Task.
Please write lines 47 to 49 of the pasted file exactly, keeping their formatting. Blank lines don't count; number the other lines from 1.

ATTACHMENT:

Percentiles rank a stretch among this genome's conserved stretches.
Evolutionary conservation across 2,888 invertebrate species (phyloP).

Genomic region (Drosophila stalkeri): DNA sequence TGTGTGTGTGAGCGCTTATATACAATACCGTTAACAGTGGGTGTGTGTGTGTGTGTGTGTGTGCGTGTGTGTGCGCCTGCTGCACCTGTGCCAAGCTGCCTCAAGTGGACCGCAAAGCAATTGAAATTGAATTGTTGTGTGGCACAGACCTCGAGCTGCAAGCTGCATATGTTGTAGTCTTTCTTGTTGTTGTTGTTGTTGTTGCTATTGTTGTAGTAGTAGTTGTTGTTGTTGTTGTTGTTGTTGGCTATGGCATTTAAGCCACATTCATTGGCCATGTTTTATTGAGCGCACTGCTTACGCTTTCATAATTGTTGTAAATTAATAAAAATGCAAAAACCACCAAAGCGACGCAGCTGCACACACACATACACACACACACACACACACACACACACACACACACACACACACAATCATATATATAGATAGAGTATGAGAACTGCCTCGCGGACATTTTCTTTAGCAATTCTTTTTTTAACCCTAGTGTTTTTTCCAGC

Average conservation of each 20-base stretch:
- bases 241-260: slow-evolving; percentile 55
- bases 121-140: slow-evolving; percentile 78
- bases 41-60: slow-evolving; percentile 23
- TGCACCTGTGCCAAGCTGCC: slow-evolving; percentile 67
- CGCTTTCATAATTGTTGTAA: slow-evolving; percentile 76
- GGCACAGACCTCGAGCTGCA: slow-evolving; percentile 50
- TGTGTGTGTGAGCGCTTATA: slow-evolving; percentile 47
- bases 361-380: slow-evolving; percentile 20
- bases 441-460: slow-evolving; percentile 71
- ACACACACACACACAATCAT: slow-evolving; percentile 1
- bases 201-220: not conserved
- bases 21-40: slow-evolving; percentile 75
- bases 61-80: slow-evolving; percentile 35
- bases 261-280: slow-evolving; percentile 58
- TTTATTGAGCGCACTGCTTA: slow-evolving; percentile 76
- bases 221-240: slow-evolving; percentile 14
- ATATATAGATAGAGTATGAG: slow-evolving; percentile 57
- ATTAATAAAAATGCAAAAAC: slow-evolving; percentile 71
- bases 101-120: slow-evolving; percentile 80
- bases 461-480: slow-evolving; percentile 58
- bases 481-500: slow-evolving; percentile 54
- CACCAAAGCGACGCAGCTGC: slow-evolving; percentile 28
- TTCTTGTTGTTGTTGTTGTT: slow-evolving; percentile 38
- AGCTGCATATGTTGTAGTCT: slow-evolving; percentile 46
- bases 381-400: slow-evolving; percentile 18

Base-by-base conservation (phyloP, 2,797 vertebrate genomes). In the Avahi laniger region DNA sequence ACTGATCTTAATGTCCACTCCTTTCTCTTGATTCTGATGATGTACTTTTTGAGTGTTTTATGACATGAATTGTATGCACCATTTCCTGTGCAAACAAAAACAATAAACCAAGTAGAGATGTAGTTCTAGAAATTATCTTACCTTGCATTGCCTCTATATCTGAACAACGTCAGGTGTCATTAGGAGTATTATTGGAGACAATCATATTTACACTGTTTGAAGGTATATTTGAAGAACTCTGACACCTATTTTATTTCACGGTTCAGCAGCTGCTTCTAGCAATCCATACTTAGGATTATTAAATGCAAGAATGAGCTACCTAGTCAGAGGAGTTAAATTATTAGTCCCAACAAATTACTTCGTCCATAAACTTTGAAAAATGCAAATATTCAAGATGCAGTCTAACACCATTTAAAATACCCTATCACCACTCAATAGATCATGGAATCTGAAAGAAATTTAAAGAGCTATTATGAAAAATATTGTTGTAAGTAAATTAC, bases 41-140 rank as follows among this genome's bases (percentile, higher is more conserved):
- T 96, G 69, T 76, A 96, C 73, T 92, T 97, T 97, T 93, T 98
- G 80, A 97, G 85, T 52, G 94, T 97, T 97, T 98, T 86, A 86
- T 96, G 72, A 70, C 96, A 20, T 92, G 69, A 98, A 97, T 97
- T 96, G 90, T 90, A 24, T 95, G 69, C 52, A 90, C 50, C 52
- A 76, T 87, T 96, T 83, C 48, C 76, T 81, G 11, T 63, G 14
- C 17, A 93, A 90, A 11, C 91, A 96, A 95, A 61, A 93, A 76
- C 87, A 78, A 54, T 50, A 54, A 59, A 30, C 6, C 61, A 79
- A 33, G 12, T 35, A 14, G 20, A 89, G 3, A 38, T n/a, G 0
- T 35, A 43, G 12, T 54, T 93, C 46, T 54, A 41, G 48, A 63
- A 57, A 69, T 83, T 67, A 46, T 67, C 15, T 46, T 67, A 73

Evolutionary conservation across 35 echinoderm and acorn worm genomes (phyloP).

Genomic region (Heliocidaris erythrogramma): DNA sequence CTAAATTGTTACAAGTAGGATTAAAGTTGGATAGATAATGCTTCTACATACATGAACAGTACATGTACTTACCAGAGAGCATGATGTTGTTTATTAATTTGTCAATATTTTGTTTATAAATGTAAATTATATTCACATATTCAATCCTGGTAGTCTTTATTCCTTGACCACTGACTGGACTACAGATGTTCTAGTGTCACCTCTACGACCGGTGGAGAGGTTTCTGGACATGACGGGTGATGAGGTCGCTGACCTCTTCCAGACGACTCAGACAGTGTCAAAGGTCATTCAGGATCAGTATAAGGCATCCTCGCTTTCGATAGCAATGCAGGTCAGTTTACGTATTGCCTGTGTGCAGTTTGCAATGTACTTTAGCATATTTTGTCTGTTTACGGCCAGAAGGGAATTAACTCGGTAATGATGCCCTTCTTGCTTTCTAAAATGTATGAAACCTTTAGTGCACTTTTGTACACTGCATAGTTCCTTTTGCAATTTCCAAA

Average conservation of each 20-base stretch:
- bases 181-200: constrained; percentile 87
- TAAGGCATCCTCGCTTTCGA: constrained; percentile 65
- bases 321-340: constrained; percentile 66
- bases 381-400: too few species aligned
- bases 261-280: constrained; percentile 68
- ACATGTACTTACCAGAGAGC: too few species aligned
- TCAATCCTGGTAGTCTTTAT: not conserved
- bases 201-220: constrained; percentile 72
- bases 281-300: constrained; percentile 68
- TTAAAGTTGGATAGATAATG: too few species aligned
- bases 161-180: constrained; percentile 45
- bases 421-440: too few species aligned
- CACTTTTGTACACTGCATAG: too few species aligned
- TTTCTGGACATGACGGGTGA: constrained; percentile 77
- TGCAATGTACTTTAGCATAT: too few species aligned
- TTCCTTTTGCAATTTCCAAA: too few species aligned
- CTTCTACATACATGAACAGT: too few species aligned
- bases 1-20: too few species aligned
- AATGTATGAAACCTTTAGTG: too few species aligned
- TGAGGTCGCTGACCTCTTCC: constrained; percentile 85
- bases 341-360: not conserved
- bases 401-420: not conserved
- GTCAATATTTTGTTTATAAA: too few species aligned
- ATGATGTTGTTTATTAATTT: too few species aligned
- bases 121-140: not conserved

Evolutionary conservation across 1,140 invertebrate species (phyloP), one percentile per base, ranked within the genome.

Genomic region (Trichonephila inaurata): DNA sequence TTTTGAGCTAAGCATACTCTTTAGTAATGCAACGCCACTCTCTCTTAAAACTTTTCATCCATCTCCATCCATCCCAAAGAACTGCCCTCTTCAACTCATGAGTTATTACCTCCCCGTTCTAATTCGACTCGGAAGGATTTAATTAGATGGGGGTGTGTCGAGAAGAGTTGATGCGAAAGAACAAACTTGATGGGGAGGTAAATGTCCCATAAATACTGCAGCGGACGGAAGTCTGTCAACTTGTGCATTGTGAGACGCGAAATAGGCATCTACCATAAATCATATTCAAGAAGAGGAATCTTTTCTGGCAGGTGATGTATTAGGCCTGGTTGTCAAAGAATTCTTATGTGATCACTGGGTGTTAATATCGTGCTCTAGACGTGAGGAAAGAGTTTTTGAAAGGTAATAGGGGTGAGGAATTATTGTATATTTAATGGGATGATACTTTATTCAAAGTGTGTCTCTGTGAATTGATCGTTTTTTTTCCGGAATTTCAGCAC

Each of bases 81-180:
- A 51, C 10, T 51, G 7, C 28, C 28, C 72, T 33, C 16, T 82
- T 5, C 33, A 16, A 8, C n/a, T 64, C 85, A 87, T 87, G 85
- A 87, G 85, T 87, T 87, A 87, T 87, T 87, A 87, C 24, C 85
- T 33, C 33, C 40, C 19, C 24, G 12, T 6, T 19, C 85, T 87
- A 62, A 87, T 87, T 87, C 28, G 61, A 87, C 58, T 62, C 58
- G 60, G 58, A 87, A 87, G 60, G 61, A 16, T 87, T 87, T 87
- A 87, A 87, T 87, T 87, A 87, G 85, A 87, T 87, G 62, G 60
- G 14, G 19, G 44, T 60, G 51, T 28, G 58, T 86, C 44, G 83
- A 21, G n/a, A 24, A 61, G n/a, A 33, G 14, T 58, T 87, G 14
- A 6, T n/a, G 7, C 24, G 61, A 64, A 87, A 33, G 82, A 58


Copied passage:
- bases 381-400: too few species aligned
- bases 261-280: constrained; percentile 68
- ACATGTACTTACCAGAGAGC: too few species aligned